Social network analysis is a popular research area these days thanks to the rapid growth of networks like Facebook, Google+, and Twitter. Data for subsets of these networks is readily available, e.g. here, for researchers to analyze and discover interesting properties. Sometimes, these datasets are anonymized to protect the privacy of users while preserving the structure of the network; for example, instead of nodes being labelled with names, they are often replaced with a random ID. An interesting question that arises is whether this is secure, that is, can an attacker extract information from data anonymized in this way? Several years ago, it was shown that individuals could be identified from the anonymized Netflix Prize dataset, so this question is important for the research community to consider. In this paper, it is shown that an active attacker can quite easily defeat the naive random ID anonymization.

Let $G$ be the anonymized network with $n$ nodes that an attacker has access to. In this context, an active attacker is someone who has "user-level access" to the network prior to the creation of the anonymized dataset. For example, if $G$ is the anonymized Facebook network, an attacker can create accounts and friend people arbitrarily before $G$ is created such that those nodes and edges will be reflected in $G$. The resulting attack is quite simple. Let $H = \{ x_1, x_2, \ldots, x_k \}$ be the set of "fake" nodes created by the attacker and $W = \{ w_1, w_2, \ldots, w_b \}$ be the set of existing nodes that the attacker wants to compromise (in particular, learn about edges between $w_i$ and $w_j$). It is shown that with just $k = \Theta( \log{n} )$ attacker nodes, you can, with high probability, perform an attack efficiently on $b = \Theta( \log^2{n} )$ of the "real" nodes in the network. The attack is based on generating $H$ in such a way that it can easily be recovered from $G$ and connecting $H$ to $W$ so that each node in $W$ can be uniquely identified.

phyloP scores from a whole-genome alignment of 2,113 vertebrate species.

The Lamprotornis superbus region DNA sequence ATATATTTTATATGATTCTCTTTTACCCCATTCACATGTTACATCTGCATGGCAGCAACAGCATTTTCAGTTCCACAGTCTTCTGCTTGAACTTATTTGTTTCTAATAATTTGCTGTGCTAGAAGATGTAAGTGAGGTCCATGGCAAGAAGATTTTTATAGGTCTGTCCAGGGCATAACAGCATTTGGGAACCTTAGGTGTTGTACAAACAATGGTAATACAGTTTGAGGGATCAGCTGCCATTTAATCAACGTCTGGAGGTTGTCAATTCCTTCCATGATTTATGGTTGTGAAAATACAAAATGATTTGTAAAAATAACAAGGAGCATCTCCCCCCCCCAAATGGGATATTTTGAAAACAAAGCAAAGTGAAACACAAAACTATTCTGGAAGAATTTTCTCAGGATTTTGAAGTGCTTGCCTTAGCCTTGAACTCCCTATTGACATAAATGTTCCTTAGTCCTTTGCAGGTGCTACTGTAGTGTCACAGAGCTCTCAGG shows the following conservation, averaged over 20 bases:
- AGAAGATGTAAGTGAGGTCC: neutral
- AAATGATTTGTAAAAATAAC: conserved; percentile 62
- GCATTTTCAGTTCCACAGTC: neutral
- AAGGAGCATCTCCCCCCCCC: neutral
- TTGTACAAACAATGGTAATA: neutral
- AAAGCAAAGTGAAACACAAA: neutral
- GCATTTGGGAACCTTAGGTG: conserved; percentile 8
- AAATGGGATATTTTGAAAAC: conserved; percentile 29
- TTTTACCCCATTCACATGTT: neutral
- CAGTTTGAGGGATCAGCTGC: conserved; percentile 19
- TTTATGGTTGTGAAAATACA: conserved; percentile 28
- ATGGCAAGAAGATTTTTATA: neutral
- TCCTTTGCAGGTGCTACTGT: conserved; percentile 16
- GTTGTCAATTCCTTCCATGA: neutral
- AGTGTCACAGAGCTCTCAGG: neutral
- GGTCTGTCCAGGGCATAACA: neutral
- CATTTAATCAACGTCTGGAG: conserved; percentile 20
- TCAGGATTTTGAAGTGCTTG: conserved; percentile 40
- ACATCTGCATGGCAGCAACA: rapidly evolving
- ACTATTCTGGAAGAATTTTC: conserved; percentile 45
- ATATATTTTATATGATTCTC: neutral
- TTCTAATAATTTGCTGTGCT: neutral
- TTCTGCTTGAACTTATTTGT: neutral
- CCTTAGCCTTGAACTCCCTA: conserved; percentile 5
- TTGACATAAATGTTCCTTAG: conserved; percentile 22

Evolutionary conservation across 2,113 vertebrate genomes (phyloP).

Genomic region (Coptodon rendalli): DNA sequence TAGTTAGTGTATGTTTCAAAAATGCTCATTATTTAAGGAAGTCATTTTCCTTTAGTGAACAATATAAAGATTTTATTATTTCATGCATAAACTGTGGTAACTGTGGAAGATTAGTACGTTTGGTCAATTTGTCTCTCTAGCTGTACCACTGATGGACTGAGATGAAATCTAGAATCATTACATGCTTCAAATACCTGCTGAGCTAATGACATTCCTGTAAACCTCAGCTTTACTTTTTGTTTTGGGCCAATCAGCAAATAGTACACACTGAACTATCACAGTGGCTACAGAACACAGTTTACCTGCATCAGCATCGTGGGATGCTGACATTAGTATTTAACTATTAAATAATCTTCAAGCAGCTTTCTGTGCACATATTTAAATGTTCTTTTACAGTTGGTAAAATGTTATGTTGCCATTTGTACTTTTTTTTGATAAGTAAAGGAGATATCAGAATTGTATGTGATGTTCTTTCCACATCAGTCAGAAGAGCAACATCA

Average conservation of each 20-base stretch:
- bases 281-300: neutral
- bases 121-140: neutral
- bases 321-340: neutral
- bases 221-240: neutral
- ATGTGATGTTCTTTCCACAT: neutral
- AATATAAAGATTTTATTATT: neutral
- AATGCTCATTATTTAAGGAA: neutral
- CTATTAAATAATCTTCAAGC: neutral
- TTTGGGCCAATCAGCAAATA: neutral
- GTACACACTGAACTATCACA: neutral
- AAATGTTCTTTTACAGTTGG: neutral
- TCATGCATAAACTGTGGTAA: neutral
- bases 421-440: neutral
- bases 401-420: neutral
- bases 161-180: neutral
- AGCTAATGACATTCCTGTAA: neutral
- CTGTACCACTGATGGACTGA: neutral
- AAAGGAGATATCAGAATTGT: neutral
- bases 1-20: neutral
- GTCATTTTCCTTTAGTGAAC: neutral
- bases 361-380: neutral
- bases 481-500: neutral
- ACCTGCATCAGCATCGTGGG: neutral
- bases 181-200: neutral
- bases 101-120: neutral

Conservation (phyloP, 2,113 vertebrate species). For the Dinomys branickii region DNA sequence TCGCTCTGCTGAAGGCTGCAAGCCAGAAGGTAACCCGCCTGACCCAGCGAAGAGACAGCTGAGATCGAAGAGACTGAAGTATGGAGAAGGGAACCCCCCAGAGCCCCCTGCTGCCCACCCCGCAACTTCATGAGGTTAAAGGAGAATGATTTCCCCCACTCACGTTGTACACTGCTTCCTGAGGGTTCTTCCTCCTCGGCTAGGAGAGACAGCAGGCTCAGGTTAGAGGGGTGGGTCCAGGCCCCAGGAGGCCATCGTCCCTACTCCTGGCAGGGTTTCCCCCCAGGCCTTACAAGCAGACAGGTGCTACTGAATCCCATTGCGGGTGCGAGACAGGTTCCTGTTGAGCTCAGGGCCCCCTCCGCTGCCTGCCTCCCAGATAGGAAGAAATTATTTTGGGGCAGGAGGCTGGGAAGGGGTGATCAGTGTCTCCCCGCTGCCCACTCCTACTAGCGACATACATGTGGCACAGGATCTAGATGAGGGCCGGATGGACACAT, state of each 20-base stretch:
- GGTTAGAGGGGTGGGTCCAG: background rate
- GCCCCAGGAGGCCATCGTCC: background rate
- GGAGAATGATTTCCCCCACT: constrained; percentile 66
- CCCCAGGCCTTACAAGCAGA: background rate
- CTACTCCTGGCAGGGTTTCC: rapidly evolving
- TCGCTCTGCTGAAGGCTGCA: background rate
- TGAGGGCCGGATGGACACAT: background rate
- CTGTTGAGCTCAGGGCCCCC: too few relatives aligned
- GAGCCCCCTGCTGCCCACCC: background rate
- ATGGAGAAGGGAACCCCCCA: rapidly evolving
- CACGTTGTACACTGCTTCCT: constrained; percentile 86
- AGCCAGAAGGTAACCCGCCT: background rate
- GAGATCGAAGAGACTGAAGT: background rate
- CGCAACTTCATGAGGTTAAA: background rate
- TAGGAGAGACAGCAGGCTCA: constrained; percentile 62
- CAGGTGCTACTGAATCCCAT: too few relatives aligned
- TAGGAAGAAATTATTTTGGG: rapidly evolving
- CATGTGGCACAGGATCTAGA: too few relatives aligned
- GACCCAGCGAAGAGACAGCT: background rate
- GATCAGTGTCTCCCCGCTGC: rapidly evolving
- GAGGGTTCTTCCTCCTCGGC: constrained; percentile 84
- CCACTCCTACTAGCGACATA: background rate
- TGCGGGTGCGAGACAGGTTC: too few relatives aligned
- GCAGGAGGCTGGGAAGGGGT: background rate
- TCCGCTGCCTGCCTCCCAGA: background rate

There are a few properties of $H$ that need to be guaranteed. There cannot be another induced subgraph in $G$ which is isomorphic to $H$, so that we can identify $H$, and there must be an efficient algorithm to find $H$ within $G$. To generate $H$, first include the edges $(x_i, x_{i+1})$ for $i = 1, 2, \ldots, k-1$ and then include every other edge with probability $1/2$. Then each $w_j$ is connected to a small, unique subset of nodes in $H$ so that we can recover all of the $w_j$'s once we find $H$. Furthermore, each $x_i$ has edges added randomly to nodes in $G - H$ until it reaches degree $\Delta_i = O(\log{n})$. Based on the structure of $H$ and the degrees, we can now recover it from $G$ using a search over short walks in $G$. Starting from each node, consider it as a potential $x_1$ and then, if that passes the degree requirements, consider all of its neighbors as potential $x_2$'s. For each neighbor that passes the degree requirements and the internal structure constraints of $H$, continue the walk, and repeat this until a walk with $k$ nodes is found. Through some delicate analysis, the authors show that, with high probability, there will be a unique walk that satisfies all the constraints (corresponding to $H$ itself) and that the search tree will have size $O(n^{1+\epsilon})$ so the algorithm is tractable on large datasets.

The paper describes experiments run on a LiveJournal dataset with over 4 million nodes and 70 million edges. With just $k = 7$ attacker nodes, they are able to successfully recover $H$ with roughly 90% probability, and it only goes up as $k$ increases. This means that it is simple to perform such attacks in practice and, perhaps more importantly, that the attacks have a sufficiently small effect in the network to avoid detection. The end result of the work is captured quite nicely by a quote from the paper, highlighting the observation that simple anonymization is not enough: "true safeguarding of privacy requires mathematical rigor, beginning with a clear description of what it means to compromise privacy, what are the computational and behavioral capabilities of the adversary, and to what information does it have access."

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